On-Page Content Differentiation: The Benefits of Location-based Messaging
The importance of local search is on the rise. As Google prioritizes unique SERPs for users depending on their location, it’s important for businesses to keep up with hyper-personalization.
According to an Advanced Web Ranking study, approximately 24% of all mobile searches now yield a local pack result. Google has moved beyond serving local packs for queries that consist of “near me” or “in (city)” and instead makes local assumptions for queries that formerly surfaced only organic results. The growth of indirect search views, or the non-branded searches related to your listings, for local businesses grew by 27% in 2020, according to a recent Brandify analysis.
The upshot is that local business pages are a vital asset for Google when it categorizes businesses. As Google crawls your pages, it can understand who you are as a business and what you offer. The benefit of local pages is that this occurs at a very granular level. Google has the ability to navigate your website and understand which locations offer hiking gear and which offer golf club fitting or which stores have winter coats in stock or swimsuits for spring break.
As marketers, it’s our job to highlight these features and make it easy for Google to yield our results for various searches we want to target. A key way of doing this is to segment our local pages at a more granular level and write content that helps classify our locations accordingly.
Content consists of more than just your copy block, though it’s a great place to start. Adding product information, featured collections, and highlighted services are all elements that enhance your on-page content strategy. Understanding what’s popular in that specific area and how customers are searching for your products or services in that area can help guide your content strategy to differentiation and success. Therefore, it is key to create content attuned to regional differences, or location.
One of the more obvious differentiations when targeting regionally is climate. If your services and products differ based on time of year, or area of the US, your local pages are a great place to highlight those differentiations.
If you sell cold weather gear year round, make sure you’re featuring the layers, coats, and snow pants that are important to your cold weather locations. For deeper individualization, you can feature nearby ski resorts or popular parks that are relevant to your offerings.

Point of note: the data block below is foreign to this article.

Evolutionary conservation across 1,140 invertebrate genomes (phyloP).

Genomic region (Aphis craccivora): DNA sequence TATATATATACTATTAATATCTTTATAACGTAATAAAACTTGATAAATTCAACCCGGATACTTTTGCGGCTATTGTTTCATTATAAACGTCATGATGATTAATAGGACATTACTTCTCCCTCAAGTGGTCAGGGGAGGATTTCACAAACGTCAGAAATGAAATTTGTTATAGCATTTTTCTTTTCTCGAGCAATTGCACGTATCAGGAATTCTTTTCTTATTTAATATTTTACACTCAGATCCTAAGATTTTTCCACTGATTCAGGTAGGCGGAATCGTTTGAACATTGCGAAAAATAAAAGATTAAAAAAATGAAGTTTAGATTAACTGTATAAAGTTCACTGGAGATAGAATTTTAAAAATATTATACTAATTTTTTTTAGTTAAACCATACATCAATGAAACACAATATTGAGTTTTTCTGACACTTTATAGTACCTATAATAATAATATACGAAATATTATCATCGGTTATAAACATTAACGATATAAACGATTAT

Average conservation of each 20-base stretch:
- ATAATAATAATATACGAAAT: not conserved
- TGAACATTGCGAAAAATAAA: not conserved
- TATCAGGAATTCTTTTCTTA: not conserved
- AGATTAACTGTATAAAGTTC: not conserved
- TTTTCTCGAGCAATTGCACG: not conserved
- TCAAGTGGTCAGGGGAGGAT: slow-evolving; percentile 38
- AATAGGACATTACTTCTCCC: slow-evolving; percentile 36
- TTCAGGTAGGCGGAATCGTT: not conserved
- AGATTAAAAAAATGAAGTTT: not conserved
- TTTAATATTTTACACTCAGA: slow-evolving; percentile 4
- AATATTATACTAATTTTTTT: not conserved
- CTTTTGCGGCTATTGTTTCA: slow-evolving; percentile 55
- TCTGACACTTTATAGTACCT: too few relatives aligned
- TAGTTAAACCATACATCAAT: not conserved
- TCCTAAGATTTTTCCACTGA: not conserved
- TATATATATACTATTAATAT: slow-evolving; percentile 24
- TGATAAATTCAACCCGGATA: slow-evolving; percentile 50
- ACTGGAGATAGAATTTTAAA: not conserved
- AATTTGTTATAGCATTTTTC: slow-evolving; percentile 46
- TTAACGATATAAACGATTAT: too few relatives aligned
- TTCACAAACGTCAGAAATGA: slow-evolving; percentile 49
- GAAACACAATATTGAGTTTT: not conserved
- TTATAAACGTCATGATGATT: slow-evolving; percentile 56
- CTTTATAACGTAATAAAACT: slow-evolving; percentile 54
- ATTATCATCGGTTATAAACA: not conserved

Inversely, this strategy can be beneficial in warm-weather climates. Places where you can play golf year round call for a much different offering than mountain regions. Talk about your in-store experience for the various locations and how the assortment or services differ from your other locations.
Using Google Trends to Target Regionally
Another point to consider when deciding what to feature on your various location landing pages is how your customers are finding you across the country and what they’re most interested in for each area. A smart way to target your queries is by analyzing them on Google Trends.
Say you own a large contracting business that offers basement finishing, kitchen remodeling, bathroom remodeling, and sunroom construction. If you’re struggling to capture traffic for all of your terms and want to target in a smart way, you can use Google Trends to understand what regions are most interested in your offerings. This can happen at a state level or at the metro level within each state.
Consider “Basement Finishing.” This service is most popular in Colorado, Kansas, Iowa, Ohio, and Utah. If the state level is too broad and you only provide services in Colorado and Kansas, you can easily click on each state and see which areas in the states have a higher general interest than others.
Once you set your “Basement Finishing” targeted stores, you can go through the same process to identify which locations are best to target for your other services.
Now, you might be thinking — “But Kaci, I still offer sunroom construction services in the areas I offer basement finishing!” — and that’s totally fine! This practice allows you to highlight your priority queries, and de-prioritize those that may not be of highest interest in certain areas. For example, if I owned this contracting business, and I used to try and optimize my title tag and meta description for ALL of my services, I now know that I can select “Basement Finishing & More | Contractor Services in Colorado” for my title tag, and keep my other services as secondary targets, listed out within the on-page copy.
These are just a few of the many ways businesses can differentiate their content in creative ways. Rethinking your approach to your local strategy can set you apart from the competition and elevate your pages on Google. Make sure you’re always writing and designing with user experience in mind, and you’ll be sure to find success.
Kaci Cramer is Director of Marketing Analytics at Brandify.